S Yamashita's scientific contributions

Publications (6)

Publications citing this author (92)

    • These experiments demonstrate that norepinephrine's vasodilatory action, which is mediated by the ␤ 1 -AR, is usually masked by the strong activation of constricting ␣-AR. ␤ 1 -AR contribute significantly to vasodilation in bovine, canine, and rat coronary arteries (Vatner et al., 1984, 1986; Nakane et al., 1988; Abdelrahman et al., 1990; Young et al., 1990), rat superior mesenteric and renal arteries (Taira et al., 1977; Zwaveling et al., 1996), and rat mesenteric and portal veins (Kaumann and Groszmann, 1989). Similar data exist for ␤-adrenergic vasodilation in human blood vessels.
    [Show abstract] [Hide abstract] ABSTRACT: beta-Adrenergic receptors (beta-AR) are essential regulators of cardiovascular homeostasis. In addition to their prominent function in the heart, beta-AR are located on vascular smooth muscle cells, where they mediate vasodilating effects of endogenous catecholamines. In this study, we have investigated in an isometric myograph different types of blood vessels from mice lacking beta(1)- and/or beta(2)-adrenergic receptor subtypes (beta(1)-KO, beta(2)-KO, beta(1)beta(2)-KO). In wild-type mice, isoproterenol induced relaxation of segments from thoracic aorta, carotid, femoral and pulmonary arteries, and portal vein. The relaxant effect of beta-receptor stimulation was absent in femoral and pulmonary arteries from beta(1)-KO mice. In aortic and carotid arteries and in portal veins, the vasodilating effect of isoproterenol was reduced in mice lacking beta(1)- or beta(2)-receptors. However, in these vessels the vasodilating effect was only abolished in double KO mice lacking both beta(1)- and beta(2)-receptors. Vessel relaxation induced by forskolin did not differ between wild-type and KO mice. Similar contributions of beta(1)- and beta(2)-receptors to isoproterenol-induced vasorelaxation were found when vessels from KO mice were compared with wild-type arteries in the presence of subtype-selective beta-receptor antagonists. These studies demonstrate that beta(1)-adrenergic receptors play a dominant role in the murine vascular system to mediate vasodilation. Surprisingly, beta(2)-receptors contribute to adrenergic vasodilation only in a few major blood vessels, suggesting that differential distribution of beta-adrenergic receptor subtypes may play an important role in redirection of tissue perfusion.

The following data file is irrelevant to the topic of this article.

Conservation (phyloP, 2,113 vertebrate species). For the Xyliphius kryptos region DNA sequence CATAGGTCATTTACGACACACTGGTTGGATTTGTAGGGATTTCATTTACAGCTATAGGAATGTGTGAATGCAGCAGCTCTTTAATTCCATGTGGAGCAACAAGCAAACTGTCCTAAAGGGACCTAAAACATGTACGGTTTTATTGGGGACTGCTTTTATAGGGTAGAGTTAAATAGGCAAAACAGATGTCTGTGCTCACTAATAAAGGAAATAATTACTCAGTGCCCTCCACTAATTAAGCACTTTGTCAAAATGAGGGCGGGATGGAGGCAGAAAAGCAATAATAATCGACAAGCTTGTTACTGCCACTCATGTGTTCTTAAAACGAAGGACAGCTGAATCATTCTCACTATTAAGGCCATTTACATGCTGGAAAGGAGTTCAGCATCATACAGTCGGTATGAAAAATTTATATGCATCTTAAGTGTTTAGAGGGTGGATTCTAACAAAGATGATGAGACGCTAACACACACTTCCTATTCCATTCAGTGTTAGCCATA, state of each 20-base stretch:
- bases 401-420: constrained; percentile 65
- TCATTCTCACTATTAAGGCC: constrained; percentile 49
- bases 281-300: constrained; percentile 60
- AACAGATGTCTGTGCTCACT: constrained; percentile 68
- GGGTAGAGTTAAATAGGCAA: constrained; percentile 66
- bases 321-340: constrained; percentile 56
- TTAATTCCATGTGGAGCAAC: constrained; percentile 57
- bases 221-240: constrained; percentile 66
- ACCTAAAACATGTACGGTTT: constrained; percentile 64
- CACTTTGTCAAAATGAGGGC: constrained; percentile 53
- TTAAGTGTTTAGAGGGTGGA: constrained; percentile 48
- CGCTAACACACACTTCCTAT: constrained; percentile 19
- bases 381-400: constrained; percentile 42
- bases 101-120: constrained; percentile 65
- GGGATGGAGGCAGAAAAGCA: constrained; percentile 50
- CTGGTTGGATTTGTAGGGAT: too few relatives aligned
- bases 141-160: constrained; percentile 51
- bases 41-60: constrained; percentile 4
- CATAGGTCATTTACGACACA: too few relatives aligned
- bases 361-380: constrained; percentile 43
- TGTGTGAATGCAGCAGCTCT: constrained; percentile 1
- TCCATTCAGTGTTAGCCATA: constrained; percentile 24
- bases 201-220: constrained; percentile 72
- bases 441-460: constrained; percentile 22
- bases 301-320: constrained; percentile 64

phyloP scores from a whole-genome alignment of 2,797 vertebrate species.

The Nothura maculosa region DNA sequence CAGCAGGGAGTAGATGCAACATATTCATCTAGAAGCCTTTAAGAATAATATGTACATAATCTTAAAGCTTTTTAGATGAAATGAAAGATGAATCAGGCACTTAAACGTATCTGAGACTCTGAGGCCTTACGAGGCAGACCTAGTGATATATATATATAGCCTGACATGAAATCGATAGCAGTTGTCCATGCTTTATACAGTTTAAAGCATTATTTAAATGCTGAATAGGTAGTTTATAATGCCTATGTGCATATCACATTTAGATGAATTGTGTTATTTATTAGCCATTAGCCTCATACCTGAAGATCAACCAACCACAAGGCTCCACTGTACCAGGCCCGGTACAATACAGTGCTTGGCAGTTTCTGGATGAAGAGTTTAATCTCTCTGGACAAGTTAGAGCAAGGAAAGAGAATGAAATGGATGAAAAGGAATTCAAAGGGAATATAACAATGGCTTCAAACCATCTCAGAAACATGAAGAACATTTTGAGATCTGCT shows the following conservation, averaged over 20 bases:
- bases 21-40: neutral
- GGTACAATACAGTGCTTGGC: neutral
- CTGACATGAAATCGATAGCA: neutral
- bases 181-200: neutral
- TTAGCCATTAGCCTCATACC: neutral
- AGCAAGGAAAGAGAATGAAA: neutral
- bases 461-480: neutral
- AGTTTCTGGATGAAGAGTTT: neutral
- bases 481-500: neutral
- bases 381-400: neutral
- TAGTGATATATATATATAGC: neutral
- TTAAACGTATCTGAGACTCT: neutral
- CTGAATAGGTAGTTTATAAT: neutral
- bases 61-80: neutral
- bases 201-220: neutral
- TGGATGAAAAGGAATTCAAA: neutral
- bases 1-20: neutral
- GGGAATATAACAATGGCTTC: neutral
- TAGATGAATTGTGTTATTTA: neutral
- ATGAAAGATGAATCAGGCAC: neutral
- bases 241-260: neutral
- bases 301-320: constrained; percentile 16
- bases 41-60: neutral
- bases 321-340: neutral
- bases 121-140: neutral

Article · Dec 2001
    • Many bblockers have been labeled via this route in the past, such as propranolol (Berger et al., 1980Berger et al., , 1982 ), practolol (Berger et al., 1983), pindolol (Prenant et al., 1987) and carazolol (Berridge et al., 1992 ). Moreover, procaterol is known to be relatively slowly metabolized (Yabuuchi et al., 1977; Yamashita et al., 1978). Because of its rapid and facile synthesis, [ 11 C]procaterol could be more suitable for human studies than [ 11 C]formoterol.
    [Show abstract] [Hide abstract] ABSTRACT: The potent, subtype-selective radioligand (+/-)-erythro-5-(1-hydroxy-2-[11C]isopropyl-aminobutyl)-8-hydroxy-car bostyril ([11C]procaterol) was synthesized and evaluated for visualization of pulmonary beta2-adrenoceptors with positron emission tomography (PET). Procaterol was labelled by reductive alkylation of the desisopropyl precursor with [11C]acetone under the influence of NaCNBH3 and acetic acid. Synthesis and HPLC purification were performed in 34 min. Specific activities ranged from 26.5-39.3 TBq (about 700-1000 Ci)/mmol and the radiochemical yield was 2.4-8.6% (corrected for decay). Biodistribution studies were performed in male Wistar rats which were either untreated or predosed with (D,L)-propranolol hydrochloride (beta-adrenoceptor antagonist, 2.5 mg/kg), ICI 118551 (beta2-adrenoceptor antagonist, 0.15 mg/kg), CGP 20712A (beta1-adrenoceptor antagonist, 0.15 mg/kg) or isoprenaline (beta1-adrenoceptor agonist, 15 mg/kg). Specific binding was observed in lungs, spleen and red blood cells, tissues known to contain beta2-adrenoceptors. Pulmonary binding was blocked by propranolol, ICI 118551 and isoprenaline, but not by CGP 20712A. This binding pattern is consistent with the beta2 selectivity of the radioligand. The clearance of [11C]procaterol was biphasic, with a rapid distribution phase (t1/2 0.17 min) representing 90% of the injected dose followed by an elimination phase (t1/2 18.1 min). About 45% of the plasma radioactivity was unmetabolized procaterol at 15 min postinjection. In a dynamic PET-study, the lungs of untreated control rats could barely be detected and total/non-specific binding ratios rose to only 1.2 at 20 min postinjection. Although labelling and administration of (-) erythroprocaterol, the most active of 4 stereoisomers, may produce better results, [11C]procaterol seems unsuitable for beta-adrenoceptor imaging.
    Full-text · Article · May 2000